Representatives from France and the United Kingdom on the influential United Nations Security Council have backed the idea of having the powerful world body issue a resolution on a “framework” for resolving the Israel-Palestinian conflict, with France reportedly drafting just such a ruling. French Representative to the UN Francois Delattre, in comments summarized by a UN press release on the Security Council meeting, said that the Security Council should create a “framework” for talks, while saying this isn’t about “imposing a solution” on the sides.
While no specifics were laid out in the report there have already been unsuccessful efforts in the past to lay out the general “framework” of a deal to create a Palestinian state, including borders, by the Palestinians. This time, France has the support of multiple nations on the 15-member Security Council.
New Zealand’s ambassador referenced that France was working on a “parameters” resolution while offering his nation’s potential support, while the UK’s representative also called for a “parameters” resolution for a “peaceful and negotiated solution”, according to press releases from those respective missions to the UN.
New Zealand’s Jim McLay was quoted by their website as telling the Security Council they would back a French resolution “if it has a chance of succeeding,” noting the goal of such a resolution would be to get the sides negotiating as soon as possible.
Israel and the Palestinians have had on and off peace talks for roughly two decades, with the latest round being broken off by the Palestinians. Negotiations have been officially dormant for some time.
The UN Security Council is the strongest arm of the UN, with the power to levy sanctions and empower international military intervention. A super-majority of nine of the 15 members is needed to pass a resolution, but five nations—France, the UK, China, Russia and the US—each have veto powers.
In the past, the US has not needed to use their veto powers to defeat Palestinian efforts to get the Security Council to rule on their statehood, but with the UK and New Zealand backing France, getting nine votes on a resolution regarding the conflict is entirely possible.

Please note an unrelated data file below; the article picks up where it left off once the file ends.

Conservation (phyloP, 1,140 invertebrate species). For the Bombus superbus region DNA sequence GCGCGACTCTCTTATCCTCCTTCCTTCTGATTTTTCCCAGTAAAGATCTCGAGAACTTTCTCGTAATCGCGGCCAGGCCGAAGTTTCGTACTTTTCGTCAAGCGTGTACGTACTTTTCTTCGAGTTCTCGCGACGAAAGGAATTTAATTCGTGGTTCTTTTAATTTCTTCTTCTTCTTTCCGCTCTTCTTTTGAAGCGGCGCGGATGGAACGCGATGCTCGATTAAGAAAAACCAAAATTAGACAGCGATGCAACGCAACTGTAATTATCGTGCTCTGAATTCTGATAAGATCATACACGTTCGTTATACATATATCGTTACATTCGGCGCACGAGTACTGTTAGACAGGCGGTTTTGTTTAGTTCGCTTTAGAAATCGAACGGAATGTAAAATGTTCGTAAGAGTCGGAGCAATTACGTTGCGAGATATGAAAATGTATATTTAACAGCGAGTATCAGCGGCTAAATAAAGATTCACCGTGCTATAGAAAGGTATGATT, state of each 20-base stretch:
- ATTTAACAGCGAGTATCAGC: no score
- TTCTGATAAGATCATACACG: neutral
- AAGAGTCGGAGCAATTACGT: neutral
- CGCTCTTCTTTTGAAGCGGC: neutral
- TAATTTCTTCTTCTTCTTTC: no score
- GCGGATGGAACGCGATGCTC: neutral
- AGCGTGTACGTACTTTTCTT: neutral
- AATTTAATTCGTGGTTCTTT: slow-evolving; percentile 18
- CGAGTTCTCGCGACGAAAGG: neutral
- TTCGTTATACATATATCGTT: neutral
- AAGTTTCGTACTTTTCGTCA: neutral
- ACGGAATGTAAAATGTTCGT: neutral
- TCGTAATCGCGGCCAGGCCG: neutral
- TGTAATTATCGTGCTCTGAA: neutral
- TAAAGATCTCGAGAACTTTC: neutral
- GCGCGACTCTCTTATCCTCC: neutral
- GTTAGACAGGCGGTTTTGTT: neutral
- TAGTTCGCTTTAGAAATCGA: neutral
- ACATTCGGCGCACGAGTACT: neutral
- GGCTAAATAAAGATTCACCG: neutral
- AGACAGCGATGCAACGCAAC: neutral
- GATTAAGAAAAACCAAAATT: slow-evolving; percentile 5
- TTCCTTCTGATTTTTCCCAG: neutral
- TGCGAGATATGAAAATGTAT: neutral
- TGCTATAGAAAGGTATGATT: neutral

The US has long said the only path to reaching a final settlement between Israel and the Palestinians is through negotiations between the sides and has critiqued the Palestinians for turning to the UN instead.
However, this time the US may have to decide if it’s wiling to use it’s veto to prevent Security Council action. The French UN mission tweeted their perspective on the matter by saying “France chooses to act. The emergence of Palestinian state is our responsibility” as a Security Council member.
Israeli Representative to the UN Ron Proser, meanwhile, had a chance during the UN meeting to remind the audience of the history of the negotiations with the Palestinians.
“The Palestinians want a state without making compromises, making concessions, or making peace,” Proser was quoted as saying on the Israel mission to the UN website. “I want to be clear. Israel is in favor of a Palestinian state that would end the conflict. On three separate occasions, Israel offered the Palestinians a state and on all three occasions, the Palestinians refused the deal or walked away from the table.”
Proser also highlighted the primary cause of the Israel-Arab conflict. “The fact of the matter is that our conflict is not about the right place for Israel’s borders. It’s about Israel’s right to exist in the first place.”
(By Joshua Spurlock, www.themideastupdate.com, April 22, 2015)